Urbex News

Urbex-Related News [English/German]

Atlas Obscura - Latest Places

Tiwa Kitchen in Taos, New Mexico (Tue, 23 Jul 2019)
Preparing blue corn for atole. The Taos people have continuously inhabited the legendary Taos Pueblo, a collection of multi-storied adobe buildings, for over 1,000 years. Located just off the highway en route to this UNESCO World Heritage Site (and National Historic Landmark), Tiwa Kitchen invites visitors and locals alike to stop and smell the hornos. Ben and Debbie Sandoval began building the traditional Pueblo adobe building by hand in 1992. Out back, they constructed an adobe oven, called a horno, for baking breads, cookies, and pies. When the couple opened Tiwa Kitchen, it quickly distinguished itself as a rare outpost for homestyle Pueblo and New Mexican comfort food. For over 25 years, the Sandovals have been preparing dishes that have been passed from generation to generation—the same ones Ben's grandmothers taught him to make on feast days. Ben grew up at Taos Pueblo and incorporates local ingredients into the menu. The Pueblo's bison herd supplies meat for their burgers, served on outdoor oven–baked buns. Homegrown blue corn adds a crisp coating to local trout and appears in hard-to-find specialities such as Phien-tye (a buffalo-stuffed, smothered blue corn fry bread) and steaming mugs of grits-like, periwinkle atole. Even popular New Mexican dishes, such as the restaurant's heirloom green chile stew, are crafted using crops harvested from Pueblo land.  Eating inside Tiwa Kitchen is as close as you can get to being invited for lunch at a local family's table. The dining room is warm and welcoming. Ben and Debbie are often in the building, zigzagging from kitchen to dining room to cash register. Start your day off right with an order (or two) of homemade blue corn tortilla chips, and finish strong with dessert fresh from the horno. The pie made with apples, prunes, and piñons is not to be missed.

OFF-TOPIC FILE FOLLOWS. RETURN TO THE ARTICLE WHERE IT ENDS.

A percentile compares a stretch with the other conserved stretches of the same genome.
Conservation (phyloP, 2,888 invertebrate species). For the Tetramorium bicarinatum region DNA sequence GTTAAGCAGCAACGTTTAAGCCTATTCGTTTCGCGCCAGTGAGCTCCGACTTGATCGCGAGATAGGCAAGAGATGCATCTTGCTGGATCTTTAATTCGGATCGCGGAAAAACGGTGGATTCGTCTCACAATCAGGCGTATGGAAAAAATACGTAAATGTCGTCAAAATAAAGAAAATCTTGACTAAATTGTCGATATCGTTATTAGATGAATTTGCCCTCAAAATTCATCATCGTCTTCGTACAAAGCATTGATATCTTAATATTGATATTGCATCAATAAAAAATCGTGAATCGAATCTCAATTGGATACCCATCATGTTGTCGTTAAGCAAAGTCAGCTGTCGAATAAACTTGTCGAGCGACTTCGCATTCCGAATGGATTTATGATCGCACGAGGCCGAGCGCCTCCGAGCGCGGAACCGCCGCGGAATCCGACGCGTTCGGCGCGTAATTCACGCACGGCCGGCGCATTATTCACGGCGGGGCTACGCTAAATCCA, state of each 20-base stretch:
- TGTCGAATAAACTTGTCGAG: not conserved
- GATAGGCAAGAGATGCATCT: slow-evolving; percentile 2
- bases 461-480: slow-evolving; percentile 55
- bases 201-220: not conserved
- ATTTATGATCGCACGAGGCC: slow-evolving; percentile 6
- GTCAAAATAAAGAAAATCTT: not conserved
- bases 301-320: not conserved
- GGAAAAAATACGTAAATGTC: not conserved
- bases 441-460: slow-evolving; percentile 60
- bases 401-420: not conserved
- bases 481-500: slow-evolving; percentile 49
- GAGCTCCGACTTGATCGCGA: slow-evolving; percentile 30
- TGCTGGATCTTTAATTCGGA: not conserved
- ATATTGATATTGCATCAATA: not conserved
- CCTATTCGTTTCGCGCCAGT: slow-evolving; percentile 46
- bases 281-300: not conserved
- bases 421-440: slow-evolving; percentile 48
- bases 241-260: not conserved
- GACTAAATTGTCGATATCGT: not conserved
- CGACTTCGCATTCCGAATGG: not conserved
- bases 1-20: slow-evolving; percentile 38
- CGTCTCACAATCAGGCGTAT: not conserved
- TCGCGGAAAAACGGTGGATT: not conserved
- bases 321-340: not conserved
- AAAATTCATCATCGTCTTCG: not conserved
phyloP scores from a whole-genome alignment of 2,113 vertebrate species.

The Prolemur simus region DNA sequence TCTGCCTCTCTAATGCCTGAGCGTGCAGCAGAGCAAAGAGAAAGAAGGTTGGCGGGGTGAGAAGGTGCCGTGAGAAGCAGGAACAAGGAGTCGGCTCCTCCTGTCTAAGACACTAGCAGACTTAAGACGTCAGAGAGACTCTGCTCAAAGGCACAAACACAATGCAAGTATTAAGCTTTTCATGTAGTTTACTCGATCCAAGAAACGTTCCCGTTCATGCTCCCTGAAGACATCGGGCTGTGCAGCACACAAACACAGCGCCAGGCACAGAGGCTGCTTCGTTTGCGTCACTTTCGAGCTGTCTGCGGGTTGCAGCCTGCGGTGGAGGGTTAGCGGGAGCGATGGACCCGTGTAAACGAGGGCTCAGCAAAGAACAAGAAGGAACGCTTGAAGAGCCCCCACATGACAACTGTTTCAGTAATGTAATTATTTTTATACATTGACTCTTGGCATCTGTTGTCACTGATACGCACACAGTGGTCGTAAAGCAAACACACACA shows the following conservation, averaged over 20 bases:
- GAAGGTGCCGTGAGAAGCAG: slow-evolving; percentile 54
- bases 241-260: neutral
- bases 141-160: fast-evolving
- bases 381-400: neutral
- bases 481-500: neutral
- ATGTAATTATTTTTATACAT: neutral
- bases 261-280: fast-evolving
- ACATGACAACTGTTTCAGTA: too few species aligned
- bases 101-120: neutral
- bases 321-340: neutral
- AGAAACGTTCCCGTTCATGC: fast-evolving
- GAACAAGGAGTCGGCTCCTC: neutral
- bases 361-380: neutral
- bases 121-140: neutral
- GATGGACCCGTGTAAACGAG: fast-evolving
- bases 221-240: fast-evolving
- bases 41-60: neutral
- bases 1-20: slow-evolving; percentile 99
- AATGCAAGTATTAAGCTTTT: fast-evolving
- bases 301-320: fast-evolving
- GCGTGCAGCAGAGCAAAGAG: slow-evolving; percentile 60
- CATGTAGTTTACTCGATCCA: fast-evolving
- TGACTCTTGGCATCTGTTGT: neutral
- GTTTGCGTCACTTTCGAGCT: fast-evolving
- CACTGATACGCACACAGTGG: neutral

>> Read More

Share this Page:

Search this Page